Sun, 30 Apr 2006

ccontrol, interactivity, load and thrashing

Found a problem with ccontrol, while building git: it forks 120 asciidoc instances, which then drive my machine into the ground.

This lead to experimenting with the ccontrol locking, and reinstating an older version of the code which used to timeout locks, and then retry another lock. This is useful to avoid getting stuck behind very slow compiles, or even a suspended compile. Of course, the lock is there to avoid us running hundreds of compiles at once: we don't want to ignore it if the machine is actually at capacity. Previously I've discovered that getloadavg is completely useless for this kind of self-limiting.

So, I did some tests: by doing gettimeofday() before and after the sleep, we can quite accurately detect the interactive response of the machine: if it's not good, we're stressed and shouldn't assume that whoever is holding the lock is sleeping.

Which got me to thinking: why don't we do this all the time? If we always started with one lock, we could then decide to completely ignore the lock if we timeout and the machine isn't stressed: this would self-adjust to an optimal (high but not thrashing) load. This would remove a configuration option from ccontrol: you currently tell it how many CPUs you have. This method would let us automatically expand to fill any machine!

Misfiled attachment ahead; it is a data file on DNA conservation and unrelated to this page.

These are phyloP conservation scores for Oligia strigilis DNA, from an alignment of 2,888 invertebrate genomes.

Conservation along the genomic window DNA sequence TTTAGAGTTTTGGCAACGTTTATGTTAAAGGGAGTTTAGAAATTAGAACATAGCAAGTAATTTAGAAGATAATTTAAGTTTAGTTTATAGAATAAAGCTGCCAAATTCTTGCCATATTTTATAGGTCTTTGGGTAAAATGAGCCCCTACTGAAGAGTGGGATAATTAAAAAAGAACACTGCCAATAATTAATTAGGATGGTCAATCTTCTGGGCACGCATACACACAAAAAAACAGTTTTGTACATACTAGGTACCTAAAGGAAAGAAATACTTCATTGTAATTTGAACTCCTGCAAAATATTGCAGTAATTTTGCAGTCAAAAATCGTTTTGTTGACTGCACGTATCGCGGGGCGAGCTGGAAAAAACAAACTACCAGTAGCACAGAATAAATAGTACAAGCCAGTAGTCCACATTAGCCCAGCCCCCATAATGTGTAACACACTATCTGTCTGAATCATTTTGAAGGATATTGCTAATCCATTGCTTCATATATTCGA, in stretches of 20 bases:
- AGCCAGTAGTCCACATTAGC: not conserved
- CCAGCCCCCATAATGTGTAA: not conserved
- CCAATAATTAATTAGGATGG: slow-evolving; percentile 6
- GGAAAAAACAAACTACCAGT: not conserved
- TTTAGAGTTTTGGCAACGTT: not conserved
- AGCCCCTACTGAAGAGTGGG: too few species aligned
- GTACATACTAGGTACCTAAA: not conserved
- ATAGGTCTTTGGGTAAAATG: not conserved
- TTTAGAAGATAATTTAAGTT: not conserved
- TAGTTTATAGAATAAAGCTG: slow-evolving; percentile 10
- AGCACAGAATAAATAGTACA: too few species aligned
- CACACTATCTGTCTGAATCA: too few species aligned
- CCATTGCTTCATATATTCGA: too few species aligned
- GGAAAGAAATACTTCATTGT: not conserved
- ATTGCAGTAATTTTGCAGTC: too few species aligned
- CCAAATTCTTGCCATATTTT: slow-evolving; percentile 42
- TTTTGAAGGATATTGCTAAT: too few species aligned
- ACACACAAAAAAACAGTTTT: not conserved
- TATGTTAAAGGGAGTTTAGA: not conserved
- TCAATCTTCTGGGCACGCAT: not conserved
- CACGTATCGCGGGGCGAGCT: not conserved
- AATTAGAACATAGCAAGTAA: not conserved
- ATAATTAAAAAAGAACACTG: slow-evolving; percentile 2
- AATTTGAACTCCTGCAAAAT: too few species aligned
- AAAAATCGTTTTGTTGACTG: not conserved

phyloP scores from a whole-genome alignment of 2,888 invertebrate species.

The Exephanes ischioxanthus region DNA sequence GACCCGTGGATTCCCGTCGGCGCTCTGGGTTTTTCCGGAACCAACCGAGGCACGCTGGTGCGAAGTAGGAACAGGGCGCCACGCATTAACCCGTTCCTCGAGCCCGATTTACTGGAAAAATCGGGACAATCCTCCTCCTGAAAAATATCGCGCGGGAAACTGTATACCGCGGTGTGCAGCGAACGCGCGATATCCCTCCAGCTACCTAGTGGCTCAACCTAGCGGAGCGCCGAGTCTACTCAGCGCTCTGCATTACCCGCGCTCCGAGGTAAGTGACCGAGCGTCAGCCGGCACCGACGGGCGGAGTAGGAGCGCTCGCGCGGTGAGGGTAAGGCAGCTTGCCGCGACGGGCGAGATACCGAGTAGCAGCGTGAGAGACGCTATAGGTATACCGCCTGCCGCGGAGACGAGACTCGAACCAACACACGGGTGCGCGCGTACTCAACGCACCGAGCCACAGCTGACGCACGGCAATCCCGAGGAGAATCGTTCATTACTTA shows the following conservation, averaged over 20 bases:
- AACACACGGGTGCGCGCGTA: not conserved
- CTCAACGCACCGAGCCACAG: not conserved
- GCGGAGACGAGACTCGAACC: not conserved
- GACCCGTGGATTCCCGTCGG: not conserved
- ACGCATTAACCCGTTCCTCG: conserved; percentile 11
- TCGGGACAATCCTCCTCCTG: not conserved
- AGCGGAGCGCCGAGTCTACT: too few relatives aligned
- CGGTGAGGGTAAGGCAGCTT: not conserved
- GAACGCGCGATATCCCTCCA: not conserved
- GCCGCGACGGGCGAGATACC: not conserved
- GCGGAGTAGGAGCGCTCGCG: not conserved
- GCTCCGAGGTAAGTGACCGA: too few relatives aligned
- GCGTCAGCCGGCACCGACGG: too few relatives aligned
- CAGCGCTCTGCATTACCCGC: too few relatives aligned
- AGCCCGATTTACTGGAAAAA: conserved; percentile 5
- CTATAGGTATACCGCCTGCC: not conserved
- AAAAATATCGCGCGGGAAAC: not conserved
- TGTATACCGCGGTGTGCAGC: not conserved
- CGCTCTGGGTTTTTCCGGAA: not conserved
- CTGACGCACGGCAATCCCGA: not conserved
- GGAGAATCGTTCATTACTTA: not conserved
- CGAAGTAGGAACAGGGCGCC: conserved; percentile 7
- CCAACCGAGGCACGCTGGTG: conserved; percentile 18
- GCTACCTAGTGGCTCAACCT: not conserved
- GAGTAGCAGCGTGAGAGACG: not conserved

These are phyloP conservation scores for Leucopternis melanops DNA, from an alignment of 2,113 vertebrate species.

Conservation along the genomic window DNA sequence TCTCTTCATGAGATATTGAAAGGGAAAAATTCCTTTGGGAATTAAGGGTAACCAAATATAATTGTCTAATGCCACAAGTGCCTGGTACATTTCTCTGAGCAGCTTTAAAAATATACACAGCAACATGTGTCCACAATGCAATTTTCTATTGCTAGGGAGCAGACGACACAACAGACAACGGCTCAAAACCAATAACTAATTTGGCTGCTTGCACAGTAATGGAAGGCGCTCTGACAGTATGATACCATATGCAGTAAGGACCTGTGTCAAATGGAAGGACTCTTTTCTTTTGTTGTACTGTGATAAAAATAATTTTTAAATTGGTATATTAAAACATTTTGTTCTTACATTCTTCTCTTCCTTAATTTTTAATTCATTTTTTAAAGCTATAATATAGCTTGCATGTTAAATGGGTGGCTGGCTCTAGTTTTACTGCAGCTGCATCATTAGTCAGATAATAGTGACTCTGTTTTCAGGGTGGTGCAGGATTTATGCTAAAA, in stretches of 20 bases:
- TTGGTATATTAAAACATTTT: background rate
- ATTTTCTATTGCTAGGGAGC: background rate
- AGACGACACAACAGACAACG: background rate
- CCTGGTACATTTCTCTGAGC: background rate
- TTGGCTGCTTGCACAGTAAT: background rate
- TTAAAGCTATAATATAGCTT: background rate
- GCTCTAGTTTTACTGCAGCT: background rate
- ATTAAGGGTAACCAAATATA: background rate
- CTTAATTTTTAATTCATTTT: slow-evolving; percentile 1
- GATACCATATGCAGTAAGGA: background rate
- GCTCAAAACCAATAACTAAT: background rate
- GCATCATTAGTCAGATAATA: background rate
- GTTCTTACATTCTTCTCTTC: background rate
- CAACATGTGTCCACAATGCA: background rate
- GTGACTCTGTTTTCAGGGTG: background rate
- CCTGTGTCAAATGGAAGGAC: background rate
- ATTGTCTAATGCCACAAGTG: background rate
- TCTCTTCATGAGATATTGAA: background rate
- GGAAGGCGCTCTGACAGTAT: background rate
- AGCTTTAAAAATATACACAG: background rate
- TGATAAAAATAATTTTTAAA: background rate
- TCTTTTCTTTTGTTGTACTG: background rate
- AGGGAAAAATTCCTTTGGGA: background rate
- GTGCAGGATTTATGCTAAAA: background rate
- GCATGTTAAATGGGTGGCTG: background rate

Well, it works for a while. At some stage a bunch of ccontrols decide to go lockless, and we jump to doing 5 compiles at once. At this point, we become I/O bound, so the CPU is fairly idle: we're not thrashing just yet, and our interactivity is good. Another 10 ccontrols think we're not stressed and go lockless, and suddenly we're thrashing to death...

After several painful experiments, tried only going lockless if the load average is low, which reflects the problem of I/O activity. This works better, but is a delicate balance: I think I'll stick to backing off onto a new lock, not abandoning locking altogether when ccontrol thinks we're not stressed...

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